James N. Pitts, etc.'s Advances in Photochemistry PDF

By James N. Pitts, etc.

ISBN-10: 0471690910

ISBN-13: 9780471690917

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In the heat equation we shall neglect the contribution of frictional viscous heating. , (d=L) ! 1, and the thermal gradients not too high (a , 10À3 À 10À4 , Introduction 21 DT ¼ 10 K, aDT ! 1, rgxT d ! 1, agd=Cp ! 1, where Cp is the specific heat and xT the isothermal compressibility). For illustration, let us now particularize the thermohydrodynamic equations and boundary conditions for various illustrative cases to be studied at length in this book. A. Thermal Convection Take, for instance, a liquid layer heated by its solid support.

The complete expression of the mode in Eq. (13) is    i A þ kB exp(ikx þ lt), j¼À (21) l m according to the above indicated kinematic boundary condition at z ¼ 0. Equation (13) provides the real part of Eq. (21). In the earlier high frequency approximation the boundary condition involving the Marangoni effect in Eq. (11) yields B¼ pffiffiffi A 2(3 þ i) 1=2 þ 0(vÀ1=2 ) v (22) which shows indeed that for transverse oscillations the rotational part is negligible in comparison with the potential one in the Fourier normal mode solutions.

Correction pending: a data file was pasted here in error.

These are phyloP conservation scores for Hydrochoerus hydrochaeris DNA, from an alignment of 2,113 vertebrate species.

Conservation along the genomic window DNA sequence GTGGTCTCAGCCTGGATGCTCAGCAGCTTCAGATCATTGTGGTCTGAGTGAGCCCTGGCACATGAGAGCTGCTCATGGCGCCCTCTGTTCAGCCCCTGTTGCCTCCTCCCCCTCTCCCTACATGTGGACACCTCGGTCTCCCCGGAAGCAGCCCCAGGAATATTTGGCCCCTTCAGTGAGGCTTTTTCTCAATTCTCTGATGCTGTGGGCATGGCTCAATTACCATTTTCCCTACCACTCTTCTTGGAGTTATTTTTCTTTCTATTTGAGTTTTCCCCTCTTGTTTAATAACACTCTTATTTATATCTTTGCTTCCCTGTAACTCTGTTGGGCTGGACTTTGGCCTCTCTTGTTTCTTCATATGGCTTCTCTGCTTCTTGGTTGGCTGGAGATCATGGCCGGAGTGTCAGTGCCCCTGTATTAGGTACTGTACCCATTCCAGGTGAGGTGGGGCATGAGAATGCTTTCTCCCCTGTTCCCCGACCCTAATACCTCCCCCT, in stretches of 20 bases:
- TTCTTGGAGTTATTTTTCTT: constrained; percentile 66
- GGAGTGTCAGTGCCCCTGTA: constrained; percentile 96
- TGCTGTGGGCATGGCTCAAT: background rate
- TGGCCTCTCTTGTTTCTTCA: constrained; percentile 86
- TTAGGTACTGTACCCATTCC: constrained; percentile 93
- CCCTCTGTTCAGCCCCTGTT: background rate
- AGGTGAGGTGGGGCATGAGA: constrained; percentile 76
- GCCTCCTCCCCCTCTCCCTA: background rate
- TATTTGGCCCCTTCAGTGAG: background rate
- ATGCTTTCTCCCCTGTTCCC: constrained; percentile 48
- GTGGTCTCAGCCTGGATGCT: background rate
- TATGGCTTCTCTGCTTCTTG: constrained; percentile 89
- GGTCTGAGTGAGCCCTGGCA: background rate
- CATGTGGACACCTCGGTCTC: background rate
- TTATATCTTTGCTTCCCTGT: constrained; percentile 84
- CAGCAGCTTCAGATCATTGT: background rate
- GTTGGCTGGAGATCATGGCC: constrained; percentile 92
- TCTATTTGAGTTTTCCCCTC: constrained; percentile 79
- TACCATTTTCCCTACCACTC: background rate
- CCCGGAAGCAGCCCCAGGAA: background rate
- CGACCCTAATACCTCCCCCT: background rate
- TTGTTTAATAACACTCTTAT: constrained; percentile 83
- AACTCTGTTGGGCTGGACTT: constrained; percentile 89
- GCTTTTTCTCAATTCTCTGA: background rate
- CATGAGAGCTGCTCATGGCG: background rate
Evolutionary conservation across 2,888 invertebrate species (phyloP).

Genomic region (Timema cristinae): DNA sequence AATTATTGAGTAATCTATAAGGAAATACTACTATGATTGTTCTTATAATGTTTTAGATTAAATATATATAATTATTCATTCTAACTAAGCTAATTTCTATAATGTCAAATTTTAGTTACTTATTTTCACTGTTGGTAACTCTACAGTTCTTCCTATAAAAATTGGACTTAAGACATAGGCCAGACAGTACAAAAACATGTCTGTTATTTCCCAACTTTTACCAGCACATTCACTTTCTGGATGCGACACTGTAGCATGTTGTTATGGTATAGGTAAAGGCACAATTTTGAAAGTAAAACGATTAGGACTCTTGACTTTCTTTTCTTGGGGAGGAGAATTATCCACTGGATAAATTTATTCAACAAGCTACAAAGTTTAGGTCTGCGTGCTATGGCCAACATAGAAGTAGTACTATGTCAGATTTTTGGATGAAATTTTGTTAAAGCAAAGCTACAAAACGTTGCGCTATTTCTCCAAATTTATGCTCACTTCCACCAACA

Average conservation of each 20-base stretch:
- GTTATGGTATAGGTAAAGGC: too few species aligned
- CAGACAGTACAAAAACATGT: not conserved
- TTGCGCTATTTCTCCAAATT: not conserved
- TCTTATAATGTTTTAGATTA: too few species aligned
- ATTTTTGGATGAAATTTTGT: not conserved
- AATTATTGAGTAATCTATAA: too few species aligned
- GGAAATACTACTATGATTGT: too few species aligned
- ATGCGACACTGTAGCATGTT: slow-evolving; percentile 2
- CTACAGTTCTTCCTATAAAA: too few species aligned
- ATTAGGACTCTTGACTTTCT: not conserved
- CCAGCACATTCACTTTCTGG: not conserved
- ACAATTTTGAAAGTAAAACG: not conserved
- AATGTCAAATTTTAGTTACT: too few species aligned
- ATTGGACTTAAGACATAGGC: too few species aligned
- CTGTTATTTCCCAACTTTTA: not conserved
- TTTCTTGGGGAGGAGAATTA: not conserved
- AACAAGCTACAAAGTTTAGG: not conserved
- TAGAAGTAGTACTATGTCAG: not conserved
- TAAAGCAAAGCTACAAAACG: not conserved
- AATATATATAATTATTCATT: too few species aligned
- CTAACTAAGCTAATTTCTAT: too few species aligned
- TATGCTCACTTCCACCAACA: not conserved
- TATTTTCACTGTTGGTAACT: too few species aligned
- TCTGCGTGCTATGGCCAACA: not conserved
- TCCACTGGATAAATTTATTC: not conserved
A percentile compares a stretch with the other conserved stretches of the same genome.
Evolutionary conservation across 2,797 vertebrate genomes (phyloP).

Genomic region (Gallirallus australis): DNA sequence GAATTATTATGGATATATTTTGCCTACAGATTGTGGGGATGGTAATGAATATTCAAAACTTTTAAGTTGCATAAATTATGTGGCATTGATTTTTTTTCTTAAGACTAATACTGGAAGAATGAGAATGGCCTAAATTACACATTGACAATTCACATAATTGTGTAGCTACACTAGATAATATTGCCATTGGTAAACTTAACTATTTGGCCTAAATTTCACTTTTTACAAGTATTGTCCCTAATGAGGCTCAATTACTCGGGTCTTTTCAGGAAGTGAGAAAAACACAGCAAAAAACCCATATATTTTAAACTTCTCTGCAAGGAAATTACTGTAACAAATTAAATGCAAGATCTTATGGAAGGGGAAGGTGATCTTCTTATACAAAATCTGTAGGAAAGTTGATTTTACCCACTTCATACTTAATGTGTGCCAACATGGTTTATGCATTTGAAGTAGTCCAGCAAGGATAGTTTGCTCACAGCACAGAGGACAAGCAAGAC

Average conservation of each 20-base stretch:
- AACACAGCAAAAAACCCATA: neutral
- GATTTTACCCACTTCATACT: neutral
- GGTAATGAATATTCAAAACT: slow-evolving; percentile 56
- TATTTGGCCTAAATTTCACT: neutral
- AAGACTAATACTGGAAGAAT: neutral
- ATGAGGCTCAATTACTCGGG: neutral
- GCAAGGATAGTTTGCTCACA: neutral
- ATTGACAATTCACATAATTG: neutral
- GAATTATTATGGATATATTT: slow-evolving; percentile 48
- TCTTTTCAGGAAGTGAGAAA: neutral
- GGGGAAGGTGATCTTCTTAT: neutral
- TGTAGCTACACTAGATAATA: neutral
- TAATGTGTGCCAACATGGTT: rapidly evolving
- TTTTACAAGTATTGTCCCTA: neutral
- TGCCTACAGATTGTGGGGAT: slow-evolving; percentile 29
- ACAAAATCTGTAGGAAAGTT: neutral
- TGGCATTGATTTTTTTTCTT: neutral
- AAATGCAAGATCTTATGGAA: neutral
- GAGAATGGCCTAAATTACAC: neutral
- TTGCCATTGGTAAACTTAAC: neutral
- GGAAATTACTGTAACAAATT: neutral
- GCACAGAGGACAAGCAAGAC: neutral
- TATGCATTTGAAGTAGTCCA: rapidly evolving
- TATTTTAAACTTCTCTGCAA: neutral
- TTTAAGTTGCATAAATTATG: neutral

Assuming that the vibration period is much smaller than all characteristic hydrodynamic time scales and the sound velocity is practically unattainable, then the BO approximation can be applied [72]. Using the method of averaging over fast time we obtain a closed system of equations for a slow flow component [72,73]. Substituting the superposition of the average and pulsational components into Eqs (26) and (40) and selecting the leading fast periodic terms we obtain div v0 ¼ 0 (45) @v0 1 ¼ À rp0 þ nT abV2 cos Vt @t r (46) @T 0 þ v0 Á rT ¼ 0 @t (47) In Eq (46) the potential part of the inertial force is equilibrated by the pressure gradient, while the solenoidal part generates a pulsational flow, w.

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Advances in Photochemistry by James N. Pitts, etc.

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